Beyond the pomp, Europa League’s problems on display in Amsterdam


Many of Europa League’s problems were laid bare on Wednesday, and while moments after the tournament’s high point seem an ill-opportune time to address those concerns, there aren’t many other points on the calendar when we’re willing to consider Europa. For many teams in the competition – small clubs in top-heavy leagues that have little chance of ever making Champions League — it’s a great tournament, one that gives them opportunities, opponents, and exposure they wouldn’t otherwise have. And UEFA tosses in some money, too. For other teams, however, the tournament is a conciliatory obligation, one in which they’re used as a pawn to enhance the competition’s spurious legitimacy.

Thus was have today’s final. Chelsea was only in it because they flamed out of Champions League. Same with Benfica, who didn’t have Chelsea’s excuse of having played in a difficult group. They failed to beat out Celtic for the knockout round spot from their Champions League group. Why would anybody create a competition where two of fall’s underachievers are competing for honors in the spring?

If you’re reading this site, that’s probably not news to you, but as you see the likes of John Terry and Rafa Benítez celebrate today’s win, keep their accomplishment in perspective. Today was a battle between two teams for whom Europa League will never be a preseason goal. This, as the abused yet accurate metaphor explains, is to European soccer what the National Invitational Tournament is to NCAA basketball. Since everybody – from the fans, to the coaches, to the players – knows it’s “the other tournament,” the stakes are never going to justify the pomp.

That attitude was apparent through most of today’s match. Yes, it was very entertaining at the end – 10 minutes of back-and-forth action that almost talked you into an extra 30 – but for most of the day, the match was drab. Benfica’s midfield controlled much of it. Chelsea didn’t care. A goal off a long ball; a penalty kick – it wasn’t exactly captivating stuff. Though the tactical battle in the midfield added a somewhat cerebral (or, philosophical) element to the game, that intrigue was undermined by a lack of intensity. Call it cagey, if you want, but it was still a problem, one that was only corrected in the final moments.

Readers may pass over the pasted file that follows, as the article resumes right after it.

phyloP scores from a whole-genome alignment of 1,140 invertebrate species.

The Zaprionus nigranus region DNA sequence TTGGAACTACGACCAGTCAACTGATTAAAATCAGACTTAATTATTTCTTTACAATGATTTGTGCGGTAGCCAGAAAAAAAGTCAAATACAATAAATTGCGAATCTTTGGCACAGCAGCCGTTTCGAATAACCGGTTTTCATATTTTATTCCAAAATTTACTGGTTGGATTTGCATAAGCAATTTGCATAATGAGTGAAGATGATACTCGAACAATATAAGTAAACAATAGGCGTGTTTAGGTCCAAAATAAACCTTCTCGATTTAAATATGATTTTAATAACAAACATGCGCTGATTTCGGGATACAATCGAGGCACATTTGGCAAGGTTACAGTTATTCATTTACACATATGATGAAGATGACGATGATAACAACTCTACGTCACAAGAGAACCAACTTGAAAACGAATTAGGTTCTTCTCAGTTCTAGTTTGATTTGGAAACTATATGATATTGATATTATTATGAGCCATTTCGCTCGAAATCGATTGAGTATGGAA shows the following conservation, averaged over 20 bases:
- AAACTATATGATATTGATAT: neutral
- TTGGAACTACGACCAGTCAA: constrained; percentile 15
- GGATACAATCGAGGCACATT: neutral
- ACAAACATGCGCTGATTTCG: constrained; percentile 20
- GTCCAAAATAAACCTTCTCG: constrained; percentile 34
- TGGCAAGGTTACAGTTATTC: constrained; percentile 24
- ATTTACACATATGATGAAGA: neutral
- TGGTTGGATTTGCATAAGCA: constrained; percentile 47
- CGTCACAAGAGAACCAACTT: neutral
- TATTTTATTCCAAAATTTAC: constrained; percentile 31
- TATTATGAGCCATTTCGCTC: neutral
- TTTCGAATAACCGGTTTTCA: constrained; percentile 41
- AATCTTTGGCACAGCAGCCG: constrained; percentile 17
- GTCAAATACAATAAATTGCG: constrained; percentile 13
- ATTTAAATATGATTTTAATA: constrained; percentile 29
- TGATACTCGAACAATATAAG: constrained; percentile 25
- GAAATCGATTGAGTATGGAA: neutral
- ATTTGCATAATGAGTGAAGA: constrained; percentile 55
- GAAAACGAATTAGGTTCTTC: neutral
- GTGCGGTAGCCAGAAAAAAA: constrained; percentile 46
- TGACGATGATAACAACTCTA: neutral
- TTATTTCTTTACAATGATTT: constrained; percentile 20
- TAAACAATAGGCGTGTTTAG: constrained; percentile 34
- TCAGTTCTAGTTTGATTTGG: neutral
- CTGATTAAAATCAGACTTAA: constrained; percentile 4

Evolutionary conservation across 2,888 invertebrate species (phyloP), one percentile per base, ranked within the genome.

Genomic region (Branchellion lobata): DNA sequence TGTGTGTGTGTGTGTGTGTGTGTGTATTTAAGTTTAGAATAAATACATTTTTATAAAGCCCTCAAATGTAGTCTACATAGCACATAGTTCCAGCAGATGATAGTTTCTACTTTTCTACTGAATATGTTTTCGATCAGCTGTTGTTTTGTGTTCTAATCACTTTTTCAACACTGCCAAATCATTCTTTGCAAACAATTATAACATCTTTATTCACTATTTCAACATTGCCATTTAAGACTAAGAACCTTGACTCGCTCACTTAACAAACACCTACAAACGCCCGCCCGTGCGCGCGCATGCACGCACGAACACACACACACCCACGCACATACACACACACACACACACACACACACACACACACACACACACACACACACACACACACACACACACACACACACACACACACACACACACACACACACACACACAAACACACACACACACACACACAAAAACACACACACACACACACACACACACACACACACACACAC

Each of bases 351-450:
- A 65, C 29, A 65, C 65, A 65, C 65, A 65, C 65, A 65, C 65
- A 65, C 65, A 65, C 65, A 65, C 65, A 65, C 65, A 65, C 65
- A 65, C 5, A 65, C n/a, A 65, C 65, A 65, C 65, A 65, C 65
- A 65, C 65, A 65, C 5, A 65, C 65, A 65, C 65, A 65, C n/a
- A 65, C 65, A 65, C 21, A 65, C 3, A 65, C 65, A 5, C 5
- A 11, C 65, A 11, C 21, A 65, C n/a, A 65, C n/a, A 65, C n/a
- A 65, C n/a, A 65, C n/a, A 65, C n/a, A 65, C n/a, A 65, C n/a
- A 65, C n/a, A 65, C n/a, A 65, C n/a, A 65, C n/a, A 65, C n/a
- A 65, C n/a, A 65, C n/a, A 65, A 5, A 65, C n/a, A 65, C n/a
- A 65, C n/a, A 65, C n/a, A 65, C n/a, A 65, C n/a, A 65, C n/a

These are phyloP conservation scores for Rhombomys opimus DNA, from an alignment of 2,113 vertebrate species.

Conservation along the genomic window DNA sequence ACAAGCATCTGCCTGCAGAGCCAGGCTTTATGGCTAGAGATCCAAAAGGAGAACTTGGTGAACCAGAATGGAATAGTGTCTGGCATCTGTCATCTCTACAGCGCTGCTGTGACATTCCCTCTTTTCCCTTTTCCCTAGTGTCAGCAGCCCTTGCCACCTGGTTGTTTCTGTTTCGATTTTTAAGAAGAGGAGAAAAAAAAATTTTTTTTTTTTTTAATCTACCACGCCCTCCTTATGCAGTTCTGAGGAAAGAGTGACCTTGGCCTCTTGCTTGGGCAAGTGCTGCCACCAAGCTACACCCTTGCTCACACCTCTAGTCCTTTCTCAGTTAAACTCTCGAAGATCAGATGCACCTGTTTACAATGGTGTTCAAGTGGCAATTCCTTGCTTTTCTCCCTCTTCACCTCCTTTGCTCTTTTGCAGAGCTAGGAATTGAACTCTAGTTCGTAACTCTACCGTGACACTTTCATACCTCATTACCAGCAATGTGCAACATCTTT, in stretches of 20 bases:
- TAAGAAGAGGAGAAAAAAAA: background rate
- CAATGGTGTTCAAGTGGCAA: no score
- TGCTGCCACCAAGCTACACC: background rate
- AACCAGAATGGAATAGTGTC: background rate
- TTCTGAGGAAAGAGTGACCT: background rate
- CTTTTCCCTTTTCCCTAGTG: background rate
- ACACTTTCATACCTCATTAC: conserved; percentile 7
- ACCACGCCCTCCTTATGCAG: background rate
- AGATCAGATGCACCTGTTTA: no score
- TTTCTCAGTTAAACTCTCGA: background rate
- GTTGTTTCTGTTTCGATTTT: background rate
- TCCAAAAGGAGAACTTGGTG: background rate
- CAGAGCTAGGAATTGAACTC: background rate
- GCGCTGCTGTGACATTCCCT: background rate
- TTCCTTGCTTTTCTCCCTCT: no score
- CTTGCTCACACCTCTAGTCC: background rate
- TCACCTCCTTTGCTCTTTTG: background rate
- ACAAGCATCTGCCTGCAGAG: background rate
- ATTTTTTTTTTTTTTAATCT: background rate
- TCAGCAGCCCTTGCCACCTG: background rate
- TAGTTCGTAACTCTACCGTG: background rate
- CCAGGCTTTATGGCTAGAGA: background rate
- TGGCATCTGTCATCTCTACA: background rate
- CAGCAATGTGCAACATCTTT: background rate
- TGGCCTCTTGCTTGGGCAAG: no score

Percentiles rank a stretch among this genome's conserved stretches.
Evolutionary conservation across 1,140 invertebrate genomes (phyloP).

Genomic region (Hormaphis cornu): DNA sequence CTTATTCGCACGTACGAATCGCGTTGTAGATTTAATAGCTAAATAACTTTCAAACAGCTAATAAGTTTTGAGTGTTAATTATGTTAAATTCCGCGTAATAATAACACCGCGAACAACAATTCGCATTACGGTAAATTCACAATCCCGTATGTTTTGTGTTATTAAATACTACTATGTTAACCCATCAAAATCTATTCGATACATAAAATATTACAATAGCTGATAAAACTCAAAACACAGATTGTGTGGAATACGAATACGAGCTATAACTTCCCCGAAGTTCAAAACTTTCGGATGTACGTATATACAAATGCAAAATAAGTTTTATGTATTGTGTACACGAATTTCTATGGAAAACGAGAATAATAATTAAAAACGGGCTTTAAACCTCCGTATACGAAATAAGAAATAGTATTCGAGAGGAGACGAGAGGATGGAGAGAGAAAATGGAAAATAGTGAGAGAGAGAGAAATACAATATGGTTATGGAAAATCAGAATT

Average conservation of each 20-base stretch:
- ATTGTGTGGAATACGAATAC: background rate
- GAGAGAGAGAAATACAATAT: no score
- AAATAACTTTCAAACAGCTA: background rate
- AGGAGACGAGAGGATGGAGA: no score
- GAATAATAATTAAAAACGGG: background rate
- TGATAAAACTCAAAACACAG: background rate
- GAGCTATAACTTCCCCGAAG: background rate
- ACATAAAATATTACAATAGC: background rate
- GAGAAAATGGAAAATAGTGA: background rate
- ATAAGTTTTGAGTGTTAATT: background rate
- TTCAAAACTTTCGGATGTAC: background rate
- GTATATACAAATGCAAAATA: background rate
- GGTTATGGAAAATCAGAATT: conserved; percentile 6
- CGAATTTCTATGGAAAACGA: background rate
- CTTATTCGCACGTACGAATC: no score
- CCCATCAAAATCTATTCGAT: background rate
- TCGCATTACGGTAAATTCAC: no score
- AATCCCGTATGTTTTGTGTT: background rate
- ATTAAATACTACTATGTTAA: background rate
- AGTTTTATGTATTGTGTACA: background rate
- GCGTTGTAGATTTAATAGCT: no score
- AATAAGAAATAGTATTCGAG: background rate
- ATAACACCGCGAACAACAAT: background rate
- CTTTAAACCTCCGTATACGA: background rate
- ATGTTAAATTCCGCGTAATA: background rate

All of which goes back to the competition’s main problems. Not enough teams that care about it, especially those which are relegated to it from Champions League. And when those teams enter the competition in the Round of 32, they are often superior to those competing in group stage, creating a continuity issue that begs potential viewers to discard the tournament’s initial rounds and only invest once the apathy.

Those favorites aren’t apathetic forever. Eventually, they convince themselves there’s something in winning a trophy. They delude themselves into believing an honor they didn’t care about six months earlier is worth the champagne and theatrics. I still don’t understand the psychosis behind this.

If Chelsea and Benfica weren’t today’s finalists, we might have seen a more spirited game – a contest between two sides that didn’t have to come to terms with their newly deflated status. If Europa League were left to those teams who could really use the competition – those who aren’t in Champions League and aren’t likely to get their any time soon – we could see sides that treat this match like an honor.

So give this tournament to the teams that want it. No more Champions League back doors, and no more looking toward the occasional big name entrant as a way to raise the competition’s profile. It’s more important to have compelling matches in a tournament with competitive integrity. While that means we might not have a club of Chelsea’s profile in the final, we may, in the long run, end up with a competition capable of earning a profile of its own.

Brazil to play Austria in final warmup game for World Cup